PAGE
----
Next, Russ discussed the wintertime overparked hot spots around town based on residential complaints and observations. This includes the neighborhood around the Teocalli Avenue bus stop surrounding the Four-Way parking lot. Councilmember Anna Fenerty said she believes the area around the CB Nordic Center is also a hot spot, although no complaints have been filed. Councilmember Kent Cowherd added that Whiterock Avenue is experiencing high parking demand on big ski days.

All of these hot spots could be potential areas to add permitted parking with the grace period as well.

Last, Russ invited the council to discuss converting some head-in parking at Fifth Street to parallel parking to improve pedestrian, bicycle and vehicle safety, as identified in the council’s Transportation Mobility Plan. He also asked them to consider extending parking enforcement in residential areas to the end of September.

The council generally agreed to tighten up on many of these measures, but mayor Ian Billick brought up his own framework of committing to moving away from cars and referred to it as “change management.” 

“The sequencing we want to go through and how we do that is really important. If we move too fast and we make big mistakes, it’s going to set us back a long time,” he said. “I know I would like to see our community less focused on cars,” he continued, but emphasized the need to make progress without creating other problems.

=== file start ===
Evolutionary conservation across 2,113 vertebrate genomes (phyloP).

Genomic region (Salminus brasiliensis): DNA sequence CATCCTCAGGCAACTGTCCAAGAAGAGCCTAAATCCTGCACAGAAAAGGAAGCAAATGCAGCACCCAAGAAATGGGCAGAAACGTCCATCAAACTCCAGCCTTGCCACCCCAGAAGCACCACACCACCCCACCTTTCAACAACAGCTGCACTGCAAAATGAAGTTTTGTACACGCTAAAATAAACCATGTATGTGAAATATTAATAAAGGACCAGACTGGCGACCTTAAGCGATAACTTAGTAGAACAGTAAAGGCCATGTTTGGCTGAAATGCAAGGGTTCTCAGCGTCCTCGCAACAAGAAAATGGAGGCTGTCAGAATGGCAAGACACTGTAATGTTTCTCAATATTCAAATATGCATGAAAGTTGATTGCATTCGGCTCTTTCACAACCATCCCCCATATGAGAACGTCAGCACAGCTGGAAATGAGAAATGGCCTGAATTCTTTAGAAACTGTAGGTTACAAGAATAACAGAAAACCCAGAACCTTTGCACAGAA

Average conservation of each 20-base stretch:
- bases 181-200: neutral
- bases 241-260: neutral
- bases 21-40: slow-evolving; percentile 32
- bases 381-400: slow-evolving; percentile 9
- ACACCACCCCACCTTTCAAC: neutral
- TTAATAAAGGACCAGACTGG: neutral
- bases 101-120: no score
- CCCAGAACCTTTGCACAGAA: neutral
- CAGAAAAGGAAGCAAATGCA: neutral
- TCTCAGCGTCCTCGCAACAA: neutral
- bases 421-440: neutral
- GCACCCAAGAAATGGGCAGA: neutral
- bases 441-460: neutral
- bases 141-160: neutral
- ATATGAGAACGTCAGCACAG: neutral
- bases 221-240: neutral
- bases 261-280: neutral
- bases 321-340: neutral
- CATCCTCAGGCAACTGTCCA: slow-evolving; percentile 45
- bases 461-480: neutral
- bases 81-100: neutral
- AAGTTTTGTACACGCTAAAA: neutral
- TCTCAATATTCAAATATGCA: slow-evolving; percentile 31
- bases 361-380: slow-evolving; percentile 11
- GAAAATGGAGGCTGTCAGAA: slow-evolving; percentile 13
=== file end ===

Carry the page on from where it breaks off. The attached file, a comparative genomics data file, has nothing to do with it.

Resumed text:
Billick suggested extending enforcement through September and limiting parking to two hours around the Four-Way lot, but not limiting parking times at the Four-Way lot itself, knowing that skiers use that parking and that might be too drastic at first.

Council members agreed to extending enforcement through September and being more aggressive with fine collections and possibly revenue sharing with Interstate to increase the company’s incentive to better collect fines. 

Cowherd said he was not entirely comfortable with asking that more citations be issued. “I’m not a big fan of more tickets equals more revenue,” he said. 

“The philosophy is more tickets means more people on buses,” said Russ.

They also discussed the repercussions of removing the head-in parking at Fifth Street before deciding to go ahead with it. 

Fenerty asked what businesses would likely say about the concept. 

“They’re going to complain,” answered Russ. 

She asked about library parking. 

“It’s going to be reduced,” he answered.

Billick said he was okay with discouraging cars and reducing the parking there, despite the discomfort at first. The rest of the council was in agreement. 

After extensive discussion, council members also agreed to reduce the grace period to one hour rather than two in the residential areas. Councilmember Jason MacMillan expressed some initial concerns about people eating at restaurants on Elk and having to move their cars, but conceded that as long as Elk still allowed two hour parking, the neighborhood areas of Sopris and Maroon could be reduced to one hour.

The council was not yet ready to expand permitted parking and begin enforcing the bus stops along Whiterock but agreed that they would keep a close eye on all bus stops for the potential to do so in the future. One of the main concerns was that residents in those bus stop areas want to have friends over, and that the issue should be vetted with residents before making a decision.

Council directed staff to hold off on signing a new contract with Interstate for at least a few weeks in the event that they hear feedback from community members after their meeting. They will make a final decision at a regular meeting in April, either April 1 or April 15.